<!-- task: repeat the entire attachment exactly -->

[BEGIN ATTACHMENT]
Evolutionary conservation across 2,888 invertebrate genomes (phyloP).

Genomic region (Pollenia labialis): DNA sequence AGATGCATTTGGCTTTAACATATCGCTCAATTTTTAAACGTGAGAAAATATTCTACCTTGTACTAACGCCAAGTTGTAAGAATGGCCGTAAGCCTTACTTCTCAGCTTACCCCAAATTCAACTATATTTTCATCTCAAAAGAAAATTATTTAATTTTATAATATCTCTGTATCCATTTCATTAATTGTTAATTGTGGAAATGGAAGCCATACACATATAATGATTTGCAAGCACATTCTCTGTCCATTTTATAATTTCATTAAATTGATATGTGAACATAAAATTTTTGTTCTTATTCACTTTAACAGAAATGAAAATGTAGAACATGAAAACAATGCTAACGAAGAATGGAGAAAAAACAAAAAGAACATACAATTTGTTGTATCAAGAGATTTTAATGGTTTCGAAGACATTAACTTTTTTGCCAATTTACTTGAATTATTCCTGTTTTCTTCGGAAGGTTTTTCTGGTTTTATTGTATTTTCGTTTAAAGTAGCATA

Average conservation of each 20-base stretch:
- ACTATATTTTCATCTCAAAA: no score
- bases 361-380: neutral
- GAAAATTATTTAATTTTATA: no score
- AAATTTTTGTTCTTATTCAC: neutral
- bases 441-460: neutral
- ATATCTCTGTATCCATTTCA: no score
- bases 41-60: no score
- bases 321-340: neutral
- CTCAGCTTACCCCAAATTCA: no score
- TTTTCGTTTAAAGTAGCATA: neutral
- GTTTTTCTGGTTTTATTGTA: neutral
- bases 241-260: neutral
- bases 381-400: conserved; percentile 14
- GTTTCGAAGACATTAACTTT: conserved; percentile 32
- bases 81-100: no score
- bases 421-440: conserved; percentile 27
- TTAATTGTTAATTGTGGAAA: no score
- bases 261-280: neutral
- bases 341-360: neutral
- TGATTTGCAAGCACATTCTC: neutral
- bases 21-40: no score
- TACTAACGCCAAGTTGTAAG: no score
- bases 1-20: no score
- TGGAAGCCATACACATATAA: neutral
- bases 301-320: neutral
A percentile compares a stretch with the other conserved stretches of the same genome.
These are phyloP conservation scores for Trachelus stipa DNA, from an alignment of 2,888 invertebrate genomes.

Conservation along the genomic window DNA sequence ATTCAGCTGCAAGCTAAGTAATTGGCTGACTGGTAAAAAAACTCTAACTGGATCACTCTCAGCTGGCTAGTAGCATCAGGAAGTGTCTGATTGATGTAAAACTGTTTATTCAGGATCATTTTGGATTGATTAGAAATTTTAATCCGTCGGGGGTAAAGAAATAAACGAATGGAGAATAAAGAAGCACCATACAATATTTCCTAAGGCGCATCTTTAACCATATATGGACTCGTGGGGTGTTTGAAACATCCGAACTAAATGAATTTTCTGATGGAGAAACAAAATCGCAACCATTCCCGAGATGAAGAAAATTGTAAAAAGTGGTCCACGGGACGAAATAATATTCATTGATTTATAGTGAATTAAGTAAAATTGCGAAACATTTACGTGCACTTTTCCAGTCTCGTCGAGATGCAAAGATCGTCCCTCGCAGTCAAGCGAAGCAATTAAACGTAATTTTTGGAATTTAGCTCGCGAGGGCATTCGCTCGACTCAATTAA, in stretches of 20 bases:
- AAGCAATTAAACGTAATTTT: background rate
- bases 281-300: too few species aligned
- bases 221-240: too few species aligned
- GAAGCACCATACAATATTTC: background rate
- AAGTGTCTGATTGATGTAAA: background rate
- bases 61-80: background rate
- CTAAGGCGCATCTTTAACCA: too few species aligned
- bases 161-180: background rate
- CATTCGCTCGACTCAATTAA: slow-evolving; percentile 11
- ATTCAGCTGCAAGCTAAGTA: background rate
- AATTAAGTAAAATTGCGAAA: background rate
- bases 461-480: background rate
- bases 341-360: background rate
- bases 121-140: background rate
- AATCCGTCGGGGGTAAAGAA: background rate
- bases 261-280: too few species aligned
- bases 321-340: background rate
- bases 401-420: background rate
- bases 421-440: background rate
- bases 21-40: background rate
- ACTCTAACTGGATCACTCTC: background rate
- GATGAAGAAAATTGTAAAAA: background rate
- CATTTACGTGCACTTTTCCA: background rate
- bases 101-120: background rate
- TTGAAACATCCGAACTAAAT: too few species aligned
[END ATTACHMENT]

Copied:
Evolutionary conservation across 2,888 invertebrate genomes (phyloP).

Genomic region (Pollenia labialis): DNA sequence AGATGCATTTGGCTTTAACATATCGCTCAATTTTTAAACGTGAGAAAATATTCTACCTTGTACTAACGCCAAGTTGTAAGAATGGCCGTAAGCCTTACTTCTCAGCTTACCCCAAATTCAACTATATTTTCATCTCAAAAGAAAATTATTTAATTTTATAATATCTCTGTATCCATTTCATTAATTGTTAATTGTGGAAATGGAAGCCATACACATATAATGATTTGCAAGCACATTCTCTGTCCATTTTATAATTTCATTAAATTGATATGTGAACATAAAATTTTTGTTCTTATTCACTTTAACAGAAATGAAAATGTAGAACATGAAAACAATGCTAACGAAGAATGGAGAAAAAACAAAAAGAACATACAATTTGTTGTATCAAGAGATTTTAATGGTTTCGAAGACATTAACTTTTTTGCCAATTTACTTGAATTATTCCTGTTTTCTTCGGAAGGTTTTTCTGGTTTTATTGTATTTTCGTTTAAAGTAGCATA

Average conservation of each 20-base stretch:
- ACTATATTTTCATCTCAAAA: no score
- bases 361-380: neutral
- GAAAATTATTTAATTTTATA: no score
- AAATTTTTGTTCTTATTCAC: neutral
- bases 441-460: neutral
- ATATCTCTGTATCCATTTCA: no score
- bases 41-60: no score
- bases 321-340: neutral
- CTCAGCTTACCCCAAATTCA: no score
- TTTTCGTTTAAAGTAGCATA: neutral
- GTTTTTCTGGTTTTATTGTA: neutral
- bases 241-260: neutral
- bases 381-400: conserved; percentile 14
- GTTTCGAAGACATTAACTTT: conserved; percentile 32
- bases 81-100: no score
- bases 421-440: conserved; percentile 27
- TTAATTGTTAATTGTGGAAA: no score
- bases 261-280: neutral
- bases 341-360: neutral
- TGATTTGCAAGCACATTCTC: neutral
- bases 21-40: no score
- TACTAACGCCAAGTTGTAAG: no score
- bases 1-20: no score
- TGGAAGCCATACACATATAA: neutral
- bases 301-320: neutral
A percentile compares a stretch with the other conserved stretches of the same genome.
These are phyloP conservation scores for Trachelus stipa DNA, from an alignment of 2,888 invertebrate genomes.

Conservation along the genomic window DNA sequence ATTCAGCTGCAAGCTAAGTAATTGGCTGACTGGTAAAAAAACTCTAACTGGATCACTCTCAGCTGGCTAGTAGCATCAGGAAGTGTCTGATTGATGTAAAACTGTTTATTCAGGATCATTTTGGATTGATTAGAAATTTTAATCCGTCGGGGGTAAAGAAATAAACGAATGGAGAATAAAGAAGCACCATACAATATTTCCTAAGGCGCATCTTTAACCATATATGGACTCGTGGGGTGTTTGAAACATCCGAACTAAATGAATTTTCTGATGGAGAAACAAAATCGCAACCATTCCCGAGATGAAGAAAATTGTAAAAAGTGGTCCACGGGACGAAATAATATTCATTGATTTATAGTGAATTAAGTAAAATTGCGAAACATTTACGTGCACTTTTCCAGTCTCGTCGAGATGCAAAGATCGTCCCTCGCAGTCAAGCGAAGCAATTAAACGTAATTTTTGGAATTTAGCTCGCGAGGGCATTCGCTCGACTCAATTAA, in stretches of 20 bases:
- AAGCAATTAAACGTAATTTT: background rate
- bases 281-300: too few species aligned
- bases 221-240: too few species aligned
- GAAGCACCATACAATATTTC: background rate
- AAGTGTCTGATTGATGTAAA: background rate
- bases 61-80: background rate
- CTAAGGCGCATCTTTAACCA: too few species aligned
- bases 161-180: background rate
- CATTCGCTCGACTCAATTAA: slow-evolving; percentile 11
- ATTCAGCTGCAAGCTAAGTA: background rate
- AATTAAGTAAAATTGCGAAA: background rate
- bases 461-480: background rate
- bases 341-360: background rate
- bases 121-140: background rate
- AATCCGTCGGGGGTAAAGAA: background rate
- bases 261-280: too few species aligned
- bases 321-340: background rate
- bases 401-420: background rate
- bases 421-440: background rate
- bases 21-40: background rate
- ACTCTAACTGGATCACTCTC: background rate
- GATGAAGAAAATTGTAAAAA: background rate
- CATTTACGTGCACTTTTCCA: background rate
- bases 101-120: background rate
- TTGAAACATCCGAACTAAAT: too few species aligned